Market organization in natural resource industries: Empirical analysis of salmon aquaculture
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- PhD theses (TN-IØRP) 
Original versionMarket organization in natural resource industries: Empirical analysis of salmon aquaculture by Fabian Rocha Aponte, Stavanger : University of Stavanger, 2020 (PhD thesis UiS, no. 514)
This thesis aims to contribute to a better understanding of the intricacies of market organization in a renewable natural resource industry: The Norwegian salmon industry. Natural resource industries are of special interest because they depend on the interactions between environmental/biological conditions, firms, and institutions (Van Der Ploeg & Poelhekke, 2017; Van der Ploeg & Venables, 2011). In particular, due to the public interest in managing natural resources, industries that rely on them face heavy regulations everywhere; often, the effects of these regulations on natural resources and their related industries may determine if the possession of such resources is a blessing or a curse (Arezki & van der Ploeg, 2007; Van der Ploeg, 2011). The Norwegian salmon aquaculture sector serves as a useful case in market organization for four main reasons: 1) the sector is relatively young (about 50 years), which allows observing the evolution of several stages of industrialization and how firm structure evolved. 2) Within the industrialization process, which in particular has taken place during the last three decades, the sector has experienced different types of regulation aimed at controlling market concentration, production levels, and environmental problems. Especially, the salmon aquaculture sector has been subject to increased scrutiny and regulation due to biological and environmental problems related to fish diseases, effects on stocks of wild salmonid fish, and other emissions from farms. 3) The sector serves a global market with a persistent high demand rarely observed in other industries. 4) At the aggregate level there are a few producing countries with similar production technologies - being Norway the main producer which allows extending the analysis to other competing countries. These particular conditions and the availability of firm-level data on production and costs for the last 20-30 years, makes the Norwegian salmon sector and ideal candidate to empirically evaluate four aspects pertaining market organization: Evolution of a) production costs, b) productivity and productivity dispersion, c) regulations effects on production costs, and d) price relationship with input shocks. A careful analysis of these aspects is required to solve the puzzle of what factors can incentivize or deter the growth and sustainability of the sector in the future. The thesis consists of four papers treating the aspects mentioned above. All of them are empirical applications using firm-level data that covers the period 2001-2016 except for paper number four that covers the period 2000-2019. The rest of this chapter presents (2) the background of the salmon market, (3) research design and methods, (4) summary of the four papers, and (5) contributions and limitations of the thesis.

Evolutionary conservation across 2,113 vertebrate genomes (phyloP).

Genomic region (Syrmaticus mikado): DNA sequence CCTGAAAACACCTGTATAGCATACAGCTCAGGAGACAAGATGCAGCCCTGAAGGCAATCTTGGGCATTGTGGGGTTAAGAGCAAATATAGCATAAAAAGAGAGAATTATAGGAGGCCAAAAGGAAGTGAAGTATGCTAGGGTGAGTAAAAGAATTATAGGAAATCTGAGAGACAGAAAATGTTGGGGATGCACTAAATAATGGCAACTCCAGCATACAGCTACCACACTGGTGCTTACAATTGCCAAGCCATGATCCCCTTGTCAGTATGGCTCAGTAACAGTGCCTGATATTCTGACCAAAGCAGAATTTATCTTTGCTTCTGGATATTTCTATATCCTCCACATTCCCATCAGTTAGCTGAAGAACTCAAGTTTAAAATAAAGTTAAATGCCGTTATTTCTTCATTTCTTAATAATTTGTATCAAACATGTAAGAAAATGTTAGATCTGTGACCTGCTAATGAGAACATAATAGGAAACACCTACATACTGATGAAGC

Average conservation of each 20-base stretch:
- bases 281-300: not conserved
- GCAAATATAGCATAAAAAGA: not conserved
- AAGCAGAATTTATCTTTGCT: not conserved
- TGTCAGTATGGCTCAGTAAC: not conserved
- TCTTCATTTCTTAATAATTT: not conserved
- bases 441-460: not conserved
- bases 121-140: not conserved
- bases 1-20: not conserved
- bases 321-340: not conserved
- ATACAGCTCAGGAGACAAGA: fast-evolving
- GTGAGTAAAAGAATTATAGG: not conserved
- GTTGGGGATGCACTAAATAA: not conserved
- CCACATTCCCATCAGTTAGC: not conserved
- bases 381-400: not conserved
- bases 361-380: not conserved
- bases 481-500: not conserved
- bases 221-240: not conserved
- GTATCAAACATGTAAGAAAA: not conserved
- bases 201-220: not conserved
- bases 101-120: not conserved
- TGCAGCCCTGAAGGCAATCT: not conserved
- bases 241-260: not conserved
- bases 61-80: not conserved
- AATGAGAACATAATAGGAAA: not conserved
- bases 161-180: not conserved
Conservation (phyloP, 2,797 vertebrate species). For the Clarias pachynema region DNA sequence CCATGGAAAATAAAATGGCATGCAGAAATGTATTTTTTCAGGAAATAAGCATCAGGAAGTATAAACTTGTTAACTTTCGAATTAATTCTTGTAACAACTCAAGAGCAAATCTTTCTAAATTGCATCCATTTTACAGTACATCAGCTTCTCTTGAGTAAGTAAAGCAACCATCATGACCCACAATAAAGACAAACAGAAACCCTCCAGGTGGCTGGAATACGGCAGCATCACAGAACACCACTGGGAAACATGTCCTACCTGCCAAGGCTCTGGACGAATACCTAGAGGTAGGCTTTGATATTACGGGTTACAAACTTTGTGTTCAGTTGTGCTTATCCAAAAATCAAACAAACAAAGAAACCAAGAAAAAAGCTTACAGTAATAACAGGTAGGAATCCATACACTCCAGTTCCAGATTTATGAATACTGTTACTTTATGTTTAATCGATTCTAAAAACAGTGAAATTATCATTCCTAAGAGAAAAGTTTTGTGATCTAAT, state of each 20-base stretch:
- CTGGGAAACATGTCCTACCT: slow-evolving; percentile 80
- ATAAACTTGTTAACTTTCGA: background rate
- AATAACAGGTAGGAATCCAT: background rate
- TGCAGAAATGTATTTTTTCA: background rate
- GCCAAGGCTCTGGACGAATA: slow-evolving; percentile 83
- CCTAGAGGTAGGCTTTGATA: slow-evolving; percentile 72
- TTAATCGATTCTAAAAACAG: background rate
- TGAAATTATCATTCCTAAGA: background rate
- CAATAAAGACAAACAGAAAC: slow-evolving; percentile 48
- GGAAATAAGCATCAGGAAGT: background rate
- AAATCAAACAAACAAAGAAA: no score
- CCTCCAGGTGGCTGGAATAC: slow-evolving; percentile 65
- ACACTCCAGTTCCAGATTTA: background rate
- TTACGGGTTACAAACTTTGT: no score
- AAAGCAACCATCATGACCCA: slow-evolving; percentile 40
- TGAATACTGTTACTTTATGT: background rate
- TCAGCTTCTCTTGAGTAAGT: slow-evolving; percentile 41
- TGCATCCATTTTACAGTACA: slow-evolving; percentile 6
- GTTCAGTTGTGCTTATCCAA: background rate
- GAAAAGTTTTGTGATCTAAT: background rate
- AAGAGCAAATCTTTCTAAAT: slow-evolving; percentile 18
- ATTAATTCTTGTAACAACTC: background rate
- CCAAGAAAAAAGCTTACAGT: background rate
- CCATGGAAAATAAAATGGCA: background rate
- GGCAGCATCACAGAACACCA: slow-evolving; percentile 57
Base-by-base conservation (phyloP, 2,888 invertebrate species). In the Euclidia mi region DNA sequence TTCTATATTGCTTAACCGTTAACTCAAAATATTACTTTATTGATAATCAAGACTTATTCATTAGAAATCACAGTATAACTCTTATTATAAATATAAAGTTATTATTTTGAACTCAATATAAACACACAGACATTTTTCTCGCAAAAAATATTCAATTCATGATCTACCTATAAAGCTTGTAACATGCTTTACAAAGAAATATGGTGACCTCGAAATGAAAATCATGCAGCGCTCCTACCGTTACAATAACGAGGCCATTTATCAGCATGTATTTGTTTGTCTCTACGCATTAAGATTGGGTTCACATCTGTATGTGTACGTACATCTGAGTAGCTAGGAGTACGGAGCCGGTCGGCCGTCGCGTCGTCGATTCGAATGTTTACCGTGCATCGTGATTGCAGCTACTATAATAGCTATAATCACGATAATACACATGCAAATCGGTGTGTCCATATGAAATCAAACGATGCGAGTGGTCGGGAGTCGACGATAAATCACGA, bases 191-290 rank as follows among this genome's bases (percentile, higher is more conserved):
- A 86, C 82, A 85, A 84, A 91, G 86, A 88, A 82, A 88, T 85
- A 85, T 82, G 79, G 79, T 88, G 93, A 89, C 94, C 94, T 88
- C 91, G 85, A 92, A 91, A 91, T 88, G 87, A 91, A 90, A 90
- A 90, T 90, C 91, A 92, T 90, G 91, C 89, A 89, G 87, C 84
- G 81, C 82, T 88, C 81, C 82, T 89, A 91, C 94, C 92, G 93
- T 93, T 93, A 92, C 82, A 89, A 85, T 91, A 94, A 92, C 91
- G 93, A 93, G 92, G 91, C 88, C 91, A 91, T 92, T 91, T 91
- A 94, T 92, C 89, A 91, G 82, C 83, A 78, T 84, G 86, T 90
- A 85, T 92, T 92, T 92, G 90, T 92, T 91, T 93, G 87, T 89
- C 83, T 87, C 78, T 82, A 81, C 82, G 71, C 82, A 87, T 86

PhD thesis in Risk management and societal safety
Has partsPaper 1: Rocha Aponte, F. & Tveterås, S. (2019) On the drivers of cost changes in the Norwegian salmon aquaculture sector: a decomposition of a flexible cost function from 2001 to 2014, Aquaculture Economics & Management, 23(3), 276-291
Paper 2: Asche, F., Rocha Aponte, F., Tveterås, R. Effects of regulations on quantity in natural resource industries: A Bayesian approach on the Norwegian salmon aquaculture. Not yet published.
Paper 3: Rocha Aponte, F. (2020) Firm dispersion and total factor productivity: Are Norwegian salmon producers less efficient over time?, Aquaculture Economics & Management, 24(2), 161-180
Paper 4: Rocha Aponte, F. & Tveterås, S. Price forecasting with a market in flux: A TVP-VAR Approach for salmon prices. Not yet published.
PublisherUniversity of Stavanger, Norway
SeriesPhD thesis UiS;